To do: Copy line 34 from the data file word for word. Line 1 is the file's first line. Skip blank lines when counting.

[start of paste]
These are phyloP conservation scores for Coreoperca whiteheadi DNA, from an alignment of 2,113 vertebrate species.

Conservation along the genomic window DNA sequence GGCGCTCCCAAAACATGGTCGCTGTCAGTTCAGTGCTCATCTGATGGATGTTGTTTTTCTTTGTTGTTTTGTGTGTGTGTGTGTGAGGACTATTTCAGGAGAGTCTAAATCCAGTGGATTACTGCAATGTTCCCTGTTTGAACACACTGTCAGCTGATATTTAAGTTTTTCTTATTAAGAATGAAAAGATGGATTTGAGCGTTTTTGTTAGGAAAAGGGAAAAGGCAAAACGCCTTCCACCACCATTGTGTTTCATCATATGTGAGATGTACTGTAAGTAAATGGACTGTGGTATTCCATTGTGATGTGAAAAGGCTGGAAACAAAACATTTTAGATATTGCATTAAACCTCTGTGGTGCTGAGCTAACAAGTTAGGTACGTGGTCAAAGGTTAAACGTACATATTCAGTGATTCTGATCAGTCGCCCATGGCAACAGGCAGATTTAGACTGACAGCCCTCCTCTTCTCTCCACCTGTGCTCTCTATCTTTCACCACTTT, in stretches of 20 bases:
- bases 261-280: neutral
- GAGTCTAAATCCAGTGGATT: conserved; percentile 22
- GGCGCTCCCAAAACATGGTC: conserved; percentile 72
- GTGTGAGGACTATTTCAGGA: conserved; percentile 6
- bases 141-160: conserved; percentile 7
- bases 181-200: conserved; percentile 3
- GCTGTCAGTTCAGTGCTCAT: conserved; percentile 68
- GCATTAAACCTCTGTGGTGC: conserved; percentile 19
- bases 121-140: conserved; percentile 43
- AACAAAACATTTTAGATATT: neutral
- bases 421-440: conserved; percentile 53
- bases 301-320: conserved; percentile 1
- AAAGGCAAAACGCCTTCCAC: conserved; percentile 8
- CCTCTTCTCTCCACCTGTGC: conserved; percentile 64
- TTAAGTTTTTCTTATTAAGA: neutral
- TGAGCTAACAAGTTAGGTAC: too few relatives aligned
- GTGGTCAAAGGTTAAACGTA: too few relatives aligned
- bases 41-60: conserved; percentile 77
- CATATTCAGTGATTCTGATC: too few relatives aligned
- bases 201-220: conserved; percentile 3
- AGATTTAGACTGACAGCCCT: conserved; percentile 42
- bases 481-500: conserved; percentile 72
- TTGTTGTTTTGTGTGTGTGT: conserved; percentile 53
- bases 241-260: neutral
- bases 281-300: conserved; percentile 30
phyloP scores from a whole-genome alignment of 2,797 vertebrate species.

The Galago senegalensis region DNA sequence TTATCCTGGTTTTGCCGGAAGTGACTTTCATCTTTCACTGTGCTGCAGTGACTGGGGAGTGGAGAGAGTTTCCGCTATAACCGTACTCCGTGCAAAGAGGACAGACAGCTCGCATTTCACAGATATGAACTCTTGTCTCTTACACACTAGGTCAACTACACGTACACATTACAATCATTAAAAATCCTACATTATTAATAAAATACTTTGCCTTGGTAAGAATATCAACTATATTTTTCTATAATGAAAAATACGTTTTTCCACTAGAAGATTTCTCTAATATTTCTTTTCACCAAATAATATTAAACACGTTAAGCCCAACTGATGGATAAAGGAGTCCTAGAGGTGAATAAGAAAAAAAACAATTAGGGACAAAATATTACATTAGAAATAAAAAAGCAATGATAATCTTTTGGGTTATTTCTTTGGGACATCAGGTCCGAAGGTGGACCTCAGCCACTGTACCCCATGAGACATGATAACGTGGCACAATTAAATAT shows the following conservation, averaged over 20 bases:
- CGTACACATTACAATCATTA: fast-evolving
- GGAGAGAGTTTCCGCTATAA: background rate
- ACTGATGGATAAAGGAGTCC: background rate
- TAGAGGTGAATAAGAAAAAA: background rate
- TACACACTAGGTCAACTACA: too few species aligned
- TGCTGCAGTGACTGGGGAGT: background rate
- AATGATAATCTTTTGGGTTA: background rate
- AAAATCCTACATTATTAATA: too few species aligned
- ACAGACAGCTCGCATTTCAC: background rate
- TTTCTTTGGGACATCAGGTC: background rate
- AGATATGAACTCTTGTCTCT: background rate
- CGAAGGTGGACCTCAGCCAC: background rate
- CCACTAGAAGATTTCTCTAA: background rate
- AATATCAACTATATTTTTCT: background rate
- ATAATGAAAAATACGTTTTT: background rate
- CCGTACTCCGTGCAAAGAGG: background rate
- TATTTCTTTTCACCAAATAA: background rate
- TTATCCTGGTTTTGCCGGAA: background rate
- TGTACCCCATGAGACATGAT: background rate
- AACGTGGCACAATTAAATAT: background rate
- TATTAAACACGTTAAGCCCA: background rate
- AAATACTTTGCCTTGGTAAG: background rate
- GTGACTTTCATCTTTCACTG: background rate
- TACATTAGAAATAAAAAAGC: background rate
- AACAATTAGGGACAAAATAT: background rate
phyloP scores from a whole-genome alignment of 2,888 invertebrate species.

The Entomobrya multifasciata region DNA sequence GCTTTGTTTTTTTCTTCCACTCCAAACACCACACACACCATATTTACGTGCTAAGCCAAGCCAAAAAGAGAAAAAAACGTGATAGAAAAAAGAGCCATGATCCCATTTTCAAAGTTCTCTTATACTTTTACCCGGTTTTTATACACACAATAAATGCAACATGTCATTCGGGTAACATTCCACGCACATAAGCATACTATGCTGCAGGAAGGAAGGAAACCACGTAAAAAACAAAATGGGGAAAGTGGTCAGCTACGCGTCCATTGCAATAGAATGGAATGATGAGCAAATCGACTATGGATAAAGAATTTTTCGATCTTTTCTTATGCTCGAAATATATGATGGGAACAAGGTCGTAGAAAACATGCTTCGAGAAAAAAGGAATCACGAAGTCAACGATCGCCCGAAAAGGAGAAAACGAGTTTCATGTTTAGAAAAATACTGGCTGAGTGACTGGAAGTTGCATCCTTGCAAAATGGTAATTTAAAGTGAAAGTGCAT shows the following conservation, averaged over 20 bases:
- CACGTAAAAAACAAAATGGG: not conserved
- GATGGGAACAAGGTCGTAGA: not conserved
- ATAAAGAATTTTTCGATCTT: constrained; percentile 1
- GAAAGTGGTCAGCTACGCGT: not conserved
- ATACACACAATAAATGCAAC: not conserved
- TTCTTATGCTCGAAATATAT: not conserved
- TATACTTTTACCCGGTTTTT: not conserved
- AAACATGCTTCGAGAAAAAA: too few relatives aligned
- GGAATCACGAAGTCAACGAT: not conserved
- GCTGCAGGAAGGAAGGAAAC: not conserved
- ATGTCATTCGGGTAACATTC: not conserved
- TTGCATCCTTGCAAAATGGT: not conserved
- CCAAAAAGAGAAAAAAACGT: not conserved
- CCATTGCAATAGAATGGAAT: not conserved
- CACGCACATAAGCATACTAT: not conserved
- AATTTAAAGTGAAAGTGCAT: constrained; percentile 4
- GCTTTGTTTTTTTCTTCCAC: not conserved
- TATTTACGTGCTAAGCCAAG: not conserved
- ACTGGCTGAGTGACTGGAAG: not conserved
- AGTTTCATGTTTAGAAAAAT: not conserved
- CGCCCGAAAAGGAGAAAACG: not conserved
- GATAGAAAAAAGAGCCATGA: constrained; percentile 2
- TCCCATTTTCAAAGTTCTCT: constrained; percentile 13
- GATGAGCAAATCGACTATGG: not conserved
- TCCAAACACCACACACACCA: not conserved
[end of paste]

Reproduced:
- TACACACTAGGTCAACTACA: too few species aligned